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Madou Ou Granzort [魔動王グランゾート] Game Sample -- SuperGr...

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  • Video description
  • 11 years ago
If Madou Ou Granzort or "Magic King Granzort" (which is what it's actually called and what it can be interpreted as when romanized, but it's actual kanji combination strangely does not reflect this, more on this later) looks or reminds you of "Keith Courage in Alpha Zones", then don't be too surprised, as this game shares quite a bit in common with it, conceptually-speaking, though this game doesn't play much like it. Keith Courage was a modified version of "Mashin Eiyuuden Wataru", which was a game based on a popular anime of the same name (the anime was made back in 1988). Directed by Shuuji Iuchi and created by Sunrise, the series went on to spawn three TV series, several video games and OVAs, a few novels, and other associated merchandise. However, it also inspired Bandai to make a franchise along with Sunrise and the help of Shuuji that was quite similar to Mashin Eiyuuden Wataru one year later: Madou Ou Granzort.

Sharing a similar theme revolving around science fiction and fantasy, a mostly young cast of characters who operate super robots within a multi-tiered world, and even a pun (and also sort of pseudonym or logical fallacy) hidden within its naming convention where the characters used to represent the first two kanji in MOG mean "Demon" and "Confusion", but are romanized as "Madou" meaning "Magic" (similarly to how the first two kanji for MEW mean "Demon" and "God" but are romanized as "Mashin" which can be interpreted as "Machine"), it is often considered a spin-off of Mashin Eiyuuden Wataru. With all that information, it's also easy to see how one can come to the conclusion that this game is a sequel to Keith Courage / MEW, but it's only a spiritual sequel if anything.

Anyhoo, this is also the last respective exclusive we're uploading for the SuperGrafx, and I'd describe it as another decent (if not mediocre) anime-licensed action game that hardly takes advantage of the hardware and is way too easy, and could've done the franchise a little more justice. The game starts up with not even so much as one line of dialogue or backstory, and games based on an anime license usually don't hesitate to show off its characters or universe or have a cool intro. Granzort is different though; it just starts and comes off as very generic. If you knew nothing about what the game is based on, you still wouldn't really know after playing this.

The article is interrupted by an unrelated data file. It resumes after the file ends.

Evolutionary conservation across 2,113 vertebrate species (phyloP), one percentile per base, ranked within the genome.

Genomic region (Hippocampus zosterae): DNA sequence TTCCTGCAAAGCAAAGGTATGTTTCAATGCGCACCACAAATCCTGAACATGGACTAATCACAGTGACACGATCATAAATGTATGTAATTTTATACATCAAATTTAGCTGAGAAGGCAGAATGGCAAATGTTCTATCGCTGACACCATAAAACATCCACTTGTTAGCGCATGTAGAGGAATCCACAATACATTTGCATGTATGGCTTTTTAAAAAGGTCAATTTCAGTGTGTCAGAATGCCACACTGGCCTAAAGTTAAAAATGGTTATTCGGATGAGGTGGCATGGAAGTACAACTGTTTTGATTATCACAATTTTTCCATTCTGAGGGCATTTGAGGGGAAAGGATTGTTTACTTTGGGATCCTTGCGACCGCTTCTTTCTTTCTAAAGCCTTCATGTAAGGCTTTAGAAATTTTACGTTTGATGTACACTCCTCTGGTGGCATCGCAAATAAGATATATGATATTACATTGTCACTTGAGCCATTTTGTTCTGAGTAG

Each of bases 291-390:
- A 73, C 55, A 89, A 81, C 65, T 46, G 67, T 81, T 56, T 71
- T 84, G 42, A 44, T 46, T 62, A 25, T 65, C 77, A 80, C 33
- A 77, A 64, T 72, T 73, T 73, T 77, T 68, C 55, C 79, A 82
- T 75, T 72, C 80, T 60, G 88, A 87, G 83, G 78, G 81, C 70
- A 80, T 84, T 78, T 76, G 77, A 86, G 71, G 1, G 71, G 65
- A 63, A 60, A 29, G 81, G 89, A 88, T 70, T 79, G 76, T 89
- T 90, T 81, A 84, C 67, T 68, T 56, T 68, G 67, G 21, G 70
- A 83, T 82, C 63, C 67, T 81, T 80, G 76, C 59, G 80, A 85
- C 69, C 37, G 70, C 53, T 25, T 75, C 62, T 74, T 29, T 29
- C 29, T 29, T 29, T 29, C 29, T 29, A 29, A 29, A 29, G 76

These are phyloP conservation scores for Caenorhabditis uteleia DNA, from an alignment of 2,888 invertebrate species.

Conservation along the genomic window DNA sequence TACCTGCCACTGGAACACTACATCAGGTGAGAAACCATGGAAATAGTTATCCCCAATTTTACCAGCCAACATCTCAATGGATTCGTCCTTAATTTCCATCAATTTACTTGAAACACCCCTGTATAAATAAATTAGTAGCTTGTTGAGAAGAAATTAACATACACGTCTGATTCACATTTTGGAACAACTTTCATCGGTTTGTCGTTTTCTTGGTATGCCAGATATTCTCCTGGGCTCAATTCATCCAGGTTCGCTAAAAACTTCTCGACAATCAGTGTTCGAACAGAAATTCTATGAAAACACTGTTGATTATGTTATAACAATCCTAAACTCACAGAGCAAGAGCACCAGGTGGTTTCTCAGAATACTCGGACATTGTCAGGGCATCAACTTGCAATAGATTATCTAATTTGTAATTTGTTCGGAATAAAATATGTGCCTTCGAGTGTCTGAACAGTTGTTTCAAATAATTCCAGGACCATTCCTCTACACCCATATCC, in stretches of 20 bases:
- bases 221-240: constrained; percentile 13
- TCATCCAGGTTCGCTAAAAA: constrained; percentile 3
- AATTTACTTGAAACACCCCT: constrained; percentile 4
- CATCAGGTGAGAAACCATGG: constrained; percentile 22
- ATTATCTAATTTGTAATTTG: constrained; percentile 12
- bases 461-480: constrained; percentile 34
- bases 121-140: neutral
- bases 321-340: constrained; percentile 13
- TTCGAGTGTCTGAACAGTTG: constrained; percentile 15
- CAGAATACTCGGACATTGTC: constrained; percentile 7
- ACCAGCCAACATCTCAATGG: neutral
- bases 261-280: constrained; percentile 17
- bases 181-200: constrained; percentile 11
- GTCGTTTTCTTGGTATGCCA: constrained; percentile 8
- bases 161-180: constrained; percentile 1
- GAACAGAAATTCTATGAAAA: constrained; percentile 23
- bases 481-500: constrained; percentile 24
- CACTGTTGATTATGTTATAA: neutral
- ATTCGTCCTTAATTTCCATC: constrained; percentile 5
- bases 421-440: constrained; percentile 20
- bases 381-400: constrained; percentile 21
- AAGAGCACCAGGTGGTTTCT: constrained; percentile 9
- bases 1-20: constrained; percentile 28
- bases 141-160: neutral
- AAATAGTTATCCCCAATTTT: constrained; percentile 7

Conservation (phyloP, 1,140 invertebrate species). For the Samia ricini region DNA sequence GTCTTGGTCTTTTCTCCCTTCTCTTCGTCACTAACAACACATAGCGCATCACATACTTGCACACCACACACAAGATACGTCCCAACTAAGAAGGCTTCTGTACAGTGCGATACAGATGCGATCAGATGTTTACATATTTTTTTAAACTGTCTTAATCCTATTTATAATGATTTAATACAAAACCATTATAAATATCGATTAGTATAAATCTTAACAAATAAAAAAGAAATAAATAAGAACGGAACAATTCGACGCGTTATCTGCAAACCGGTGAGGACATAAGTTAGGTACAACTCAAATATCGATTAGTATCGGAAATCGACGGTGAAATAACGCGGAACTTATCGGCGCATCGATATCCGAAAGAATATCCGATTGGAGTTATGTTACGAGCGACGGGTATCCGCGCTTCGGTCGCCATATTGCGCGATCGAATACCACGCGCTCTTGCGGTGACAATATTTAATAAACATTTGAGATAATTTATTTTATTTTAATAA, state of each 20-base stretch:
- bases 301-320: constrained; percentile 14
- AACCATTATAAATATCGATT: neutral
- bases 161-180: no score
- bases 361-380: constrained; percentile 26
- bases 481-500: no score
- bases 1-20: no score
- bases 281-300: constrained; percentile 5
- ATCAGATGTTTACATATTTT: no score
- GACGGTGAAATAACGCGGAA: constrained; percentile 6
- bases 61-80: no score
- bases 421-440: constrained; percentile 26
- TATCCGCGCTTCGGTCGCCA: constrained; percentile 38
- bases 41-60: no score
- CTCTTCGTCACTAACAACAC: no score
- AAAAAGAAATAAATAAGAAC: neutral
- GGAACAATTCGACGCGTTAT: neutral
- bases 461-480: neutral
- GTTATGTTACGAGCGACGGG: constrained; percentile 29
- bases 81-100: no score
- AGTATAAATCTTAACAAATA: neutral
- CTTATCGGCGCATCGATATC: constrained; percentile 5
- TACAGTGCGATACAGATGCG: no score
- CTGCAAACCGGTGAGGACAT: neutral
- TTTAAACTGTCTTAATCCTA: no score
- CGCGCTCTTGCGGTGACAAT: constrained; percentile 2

The general story is very straightforward. Playing as the Magic Machine Kings, you are on the moon (which has adapted an atmosphere suitable for sustaining human life) to help protect the Long-Ears (descended from rabbits) and save the land of Rabiluna from the evil Jadou Clan. The gameplay is rather straightforward. You get to control the three prominent Magic Machines piloted by the three main Magic Warriors, who can be switched at will. The first is "Granzort the Magic King of Earth, Fire, and Light", piloted by Daichi. It uses sweeping slashes with a flaming sword (capable of destroying some projectiles), and can also use magic to cause powerful tremors, which damages most enemies or objects on screen. The second is "Winzort the Magic King of Wind", piloted by Gus. It uses a bow that can aim in multiple directions and can use magic to ascend or float briefly. The last is "Aquabeat the Magic King of Water", piloted by Rabi. This robot has greater range than Granzort with its melee attacks and can surround itself with a magic barrier, which can deflect several attacks and deal high damage at close range. All robots can also jump on foes.

Enemies are basically your run-of-the mill adversaries who vary in speed, intelligence, and combat ability. You'll often come across rabbit-mechs that offer power-ups when defeated. While you die in one hit under ordinary circumstances, you can also get silver and gold barriers to make you tougher to beat and withstand a blow. Levels vary in their design but are generally labyrinthine in nature, and the game has way too many one-ups. It features good audio/visuals with some cool parallax scrolling here and there. This is a video of it in action. Enjoy.

Basic Format: SuperGrafx HuCard
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Evan Fong from Canada (born July 31, 1992) better known by his alias,VanossGaming, or simply Vanoss, is a comedy style video game commentator. With over 17 million subscribers, Vanoss is curren...

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